South Asia and Beyond

As Sudan Civil War Intensifies, Threat of Disintegration Looms Large

 As Sudan Civil War Intensifies, Threat of Disintegration Looms Large

A little over three months since fighting broke out in Sudan’s capital Khartoum between the army and the paramilitary Rapid Support Force (RSF), successive peace initiatives have run aground given the seeming determination on both sides that a military solution is theirs to win.
The ground situation is grim: reports say the army controls most of eastern and central Sudan while fighting hard to retain its bases in Khartoum. High level diplomatic sources in Delhi said “Since the RSF is sitting in Khartoum, the army is finding it difficult to drive them out.”
The RSF under Gen. Mohamed Dagalo appear to have made major gains in the capital where its fighters are accused of murder, rape and other atrocities.
“The RSF controls the gold mines in Darfur and has no problem funding its 1,20,000-armed men. The Sudanese army under Gen. Abdel Fattah al-Burhan has 200,000 men but lacks mobility and is over-stretched,” the sources said.
The army is battling to prevent the RSF from overrunning El-Obeid, capital of the North Kordofan state. The latter has overrun most of Darfur province in the south-west, burned down the palace of the sultan (the customary ruler) and also killed the governor.
Adding to the pressure on the army is the decade old insurgency in the South Kordofan state by the Sudan People’s Liberation Movement-North. The insurgents are now reportedly moving to capture the state capital Kadugli.
Many government ministries and departments have moved out of Khartoum to Port Sudan on the Red Sea. The foreign ministry has been operating from there for some time.
A UN-led peace mission appears unlikely given how divided the Security Council is. Russia and China are bound to veto any move by the US and its allies to intervene in Sudan.
The sources also noted that “Foreign intervention is difficult since any foreign force faces huge risks.”
Ceasefires mediated by various groups have not held although the army chief Gen. al-Burhan, appears inclined to a peace initiative being mediated by neighbouring states. But Gen. Dagalo should agree and until now there’s no such indication.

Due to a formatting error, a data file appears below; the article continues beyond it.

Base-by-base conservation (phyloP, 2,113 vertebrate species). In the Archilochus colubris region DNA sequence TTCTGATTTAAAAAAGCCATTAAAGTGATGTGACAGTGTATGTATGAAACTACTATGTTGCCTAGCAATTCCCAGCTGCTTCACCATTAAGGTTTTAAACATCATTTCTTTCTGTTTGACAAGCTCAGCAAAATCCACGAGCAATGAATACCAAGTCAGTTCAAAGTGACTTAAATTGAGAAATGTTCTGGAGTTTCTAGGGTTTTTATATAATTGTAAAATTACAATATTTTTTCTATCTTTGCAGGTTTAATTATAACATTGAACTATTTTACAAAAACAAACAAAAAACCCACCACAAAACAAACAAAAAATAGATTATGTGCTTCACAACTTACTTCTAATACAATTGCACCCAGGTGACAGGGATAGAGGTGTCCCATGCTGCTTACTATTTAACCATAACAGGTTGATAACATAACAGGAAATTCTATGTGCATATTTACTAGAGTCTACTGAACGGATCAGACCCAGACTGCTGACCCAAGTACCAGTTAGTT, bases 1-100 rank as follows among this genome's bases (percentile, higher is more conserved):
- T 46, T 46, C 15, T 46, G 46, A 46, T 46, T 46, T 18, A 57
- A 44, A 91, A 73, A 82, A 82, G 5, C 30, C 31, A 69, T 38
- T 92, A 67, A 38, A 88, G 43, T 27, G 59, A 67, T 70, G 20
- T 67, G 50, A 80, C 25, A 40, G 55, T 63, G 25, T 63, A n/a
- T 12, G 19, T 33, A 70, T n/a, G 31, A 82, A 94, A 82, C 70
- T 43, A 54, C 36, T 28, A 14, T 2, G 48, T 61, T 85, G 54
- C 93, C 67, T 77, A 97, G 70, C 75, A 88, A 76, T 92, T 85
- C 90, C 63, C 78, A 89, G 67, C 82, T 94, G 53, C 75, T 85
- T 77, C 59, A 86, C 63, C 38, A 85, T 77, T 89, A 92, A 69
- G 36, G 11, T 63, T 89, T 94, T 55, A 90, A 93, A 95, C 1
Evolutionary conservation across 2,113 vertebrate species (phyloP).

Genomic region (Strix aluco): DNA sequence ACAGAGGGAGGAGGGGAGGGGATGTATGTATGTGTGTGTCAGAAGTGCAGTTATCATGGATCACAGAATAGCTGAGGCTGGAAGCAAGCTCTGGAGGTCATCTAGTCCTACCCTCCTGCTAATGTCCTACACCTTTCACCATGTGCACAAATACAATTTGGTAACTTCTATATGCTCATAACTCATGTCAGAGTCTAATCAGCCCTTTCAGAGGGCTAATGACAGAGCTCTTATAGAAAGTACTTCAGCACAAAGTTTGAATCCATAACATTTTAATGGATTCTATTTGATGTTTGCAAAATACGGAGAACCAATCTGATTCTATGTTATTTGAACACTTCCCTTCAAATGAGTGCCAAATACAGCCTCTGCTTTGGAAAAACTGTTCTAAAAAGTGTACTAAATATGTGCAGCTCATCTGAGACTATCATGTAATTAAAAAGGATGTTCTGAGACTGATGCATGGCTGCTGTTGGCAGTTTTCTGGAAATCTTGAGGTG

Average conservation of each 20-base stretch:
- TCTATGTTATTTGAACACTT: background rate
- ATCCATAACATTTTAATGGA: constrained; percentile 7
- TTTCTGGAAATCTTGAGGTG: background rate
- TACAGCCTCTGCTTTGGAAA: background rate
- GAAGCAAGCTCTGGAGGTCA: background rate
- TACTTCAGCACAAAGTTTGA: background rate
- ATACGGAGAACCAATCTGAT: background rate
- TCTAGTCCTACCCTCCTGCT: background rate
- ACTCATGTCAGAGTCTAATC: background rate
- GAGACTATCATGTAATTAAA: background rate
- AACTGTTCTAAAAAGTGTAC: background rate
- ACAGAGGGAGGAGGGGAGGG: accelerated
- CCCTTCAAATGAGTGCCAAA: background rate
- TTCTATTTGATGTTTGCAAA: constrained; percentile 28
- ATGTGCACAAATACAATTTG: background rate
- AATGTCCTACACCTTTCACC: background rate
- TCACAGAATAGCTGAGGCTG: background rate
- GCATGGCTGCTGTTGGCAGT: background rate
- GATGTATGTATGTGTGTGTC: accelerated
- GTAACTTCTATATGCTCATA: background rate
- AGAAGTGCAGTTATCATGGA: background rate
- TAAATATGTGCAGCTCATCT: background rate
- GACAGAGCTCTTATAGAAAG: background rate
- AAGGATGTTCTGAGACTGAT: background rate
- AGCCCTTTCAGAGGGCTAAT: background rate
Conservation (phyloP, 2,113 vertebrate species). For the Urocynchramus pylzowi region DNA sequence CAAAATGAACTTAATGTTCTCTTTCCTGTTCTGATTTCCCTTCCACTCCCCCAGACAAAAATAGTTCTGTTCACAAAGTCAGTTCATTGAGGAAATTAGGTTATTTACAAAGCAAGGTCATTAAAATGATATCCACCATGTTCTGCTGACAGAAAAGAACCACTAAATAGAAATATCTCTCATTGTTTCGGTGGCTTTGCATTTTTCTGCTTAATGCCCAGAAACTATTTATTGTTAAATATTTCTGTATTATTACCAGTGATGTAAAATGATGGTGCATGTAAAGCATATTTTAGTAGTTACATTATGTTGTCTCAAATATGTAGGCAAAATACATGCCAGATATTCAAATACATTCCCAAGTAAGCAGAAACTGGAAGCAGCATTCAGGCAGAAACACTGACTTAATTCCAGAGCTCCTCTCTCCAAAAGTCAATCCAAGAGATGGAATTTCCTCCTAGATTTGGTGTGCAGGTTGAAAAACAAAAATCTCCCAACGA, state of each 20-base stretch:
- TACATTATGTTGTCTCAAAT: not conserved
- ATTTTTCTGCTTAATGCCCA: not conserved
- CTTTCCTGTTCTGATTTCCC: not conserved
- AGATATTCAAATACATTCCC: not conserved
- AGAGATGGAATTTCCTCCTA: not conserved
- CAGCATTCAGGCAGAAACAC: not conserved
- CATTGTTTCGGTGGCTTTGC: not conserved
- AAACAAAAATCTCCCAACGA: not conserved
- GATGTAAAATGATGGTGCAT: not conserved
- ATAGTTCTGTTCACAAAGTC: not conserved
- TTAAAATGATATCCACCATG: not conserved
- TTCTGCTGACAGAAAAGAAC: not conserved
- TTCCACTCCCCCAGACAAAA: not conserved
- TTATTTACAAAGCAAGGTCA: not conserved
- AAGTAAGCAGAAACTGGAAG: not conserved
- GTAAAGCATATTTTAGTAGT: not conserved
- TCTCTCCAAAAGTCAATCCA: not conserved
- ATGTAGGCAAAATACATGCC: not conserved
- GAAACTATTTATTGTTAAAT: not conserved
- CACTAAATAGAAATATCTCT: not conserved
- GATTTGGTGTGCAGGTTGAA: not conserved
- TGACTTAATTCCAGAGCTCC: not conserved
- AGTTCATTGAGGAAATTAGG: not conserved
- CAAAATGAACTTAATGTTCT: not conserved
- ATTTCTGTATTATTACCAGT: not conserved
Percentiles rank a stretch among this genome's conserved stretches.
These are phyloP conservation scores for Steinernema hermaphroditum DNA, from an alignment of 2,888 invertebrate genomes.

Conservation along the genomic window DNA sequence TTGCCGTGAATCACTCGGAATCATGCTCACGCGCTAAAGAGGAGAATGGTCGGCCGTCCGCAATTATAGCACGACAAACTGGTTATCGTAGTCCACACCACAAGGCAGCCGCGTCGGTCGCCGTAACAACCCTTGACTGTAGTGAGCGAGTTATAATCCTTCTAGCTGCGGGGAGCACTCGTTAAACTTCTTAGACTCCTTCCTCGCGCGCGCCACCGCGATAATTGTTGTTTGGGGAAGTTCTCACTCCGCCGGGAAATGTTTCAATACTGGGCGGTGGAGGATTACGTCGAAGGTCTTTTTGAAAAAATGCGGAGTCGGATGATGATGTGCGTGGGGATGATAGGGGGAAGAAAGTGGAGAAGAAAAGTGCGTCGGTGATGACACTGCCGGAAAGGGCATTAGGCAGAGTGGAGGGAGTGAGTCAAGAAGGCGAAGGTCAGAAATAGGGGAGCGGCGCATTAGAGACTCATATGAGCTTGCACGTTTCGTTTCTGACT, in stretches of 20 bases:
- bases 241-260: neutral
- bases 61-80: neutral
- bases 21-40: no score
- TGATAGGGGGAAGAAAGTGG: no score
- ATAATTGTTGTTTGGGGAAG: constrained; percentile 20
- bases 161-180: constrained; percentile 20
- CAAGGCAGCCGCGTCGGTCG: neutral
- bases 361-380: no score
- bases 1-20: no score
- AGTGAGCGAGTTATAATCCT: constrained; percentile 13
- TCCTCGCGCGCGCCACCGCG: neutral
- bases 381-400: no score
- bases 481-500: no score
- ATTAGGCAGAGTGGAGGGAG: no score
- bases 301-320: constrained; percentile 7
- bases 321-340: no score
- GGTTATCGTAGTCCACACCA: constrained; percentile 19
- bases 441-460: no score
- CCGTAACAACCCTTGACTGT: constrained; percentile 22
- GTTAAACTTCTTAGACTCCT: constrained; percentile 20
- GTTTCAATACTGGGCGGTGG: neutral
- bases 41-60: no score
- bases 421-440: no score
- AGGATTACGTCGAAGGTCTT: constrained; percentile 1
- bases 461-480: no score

Both generals know each other well and had served under the regime of President Omar Hassan al-Bashir, whom they deposed in a coup four years ago. Ironically, Gen. Dagalo was brought to Khartoum in 2017 by the former president and the RSF was his personal security guard. It was also meant to counter any coup attempt by the army. Clearly, the president miscalculated and badly.
Gen Burhan and Dagalo disagreed over how to integrate the RSF with the army. Burhan wanted it done in two years, Dagalo wanted 10 years. It was also not clear what role Dagalo would play once the integration was completed.
A report by the Carnegie Endowment for International Peace in May, warned of the danger of Sudan disintegrating. South Sudan broke away in 2011 after a protracted civil war. Darfur has witnessed successive civil wars and mass expulsion of its non-Muslim and African population by Arab militias such as the Janjaweed. Incidentally, the RSF has its origins in the Janjaweed.
The report notes that while tensions between Khartoum and the country’s southern and western peripheries are of long standing, this is the first time the capital and the ruling elite are paying the price for not resolving conflicts peacefully.

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Surya Gangadharan

Thirty eight years in journalism, widely travelled, history buff with a preference for Old Monk Rum. Current interest/focus spans China, Technology and Trade. Recent reads: Steven Colls Directorate S and Alexander Frater's Chasing the Monsoon. Netflix/Prime video junkie. Loves animal videos on Facebook. Reluctant tweeter.


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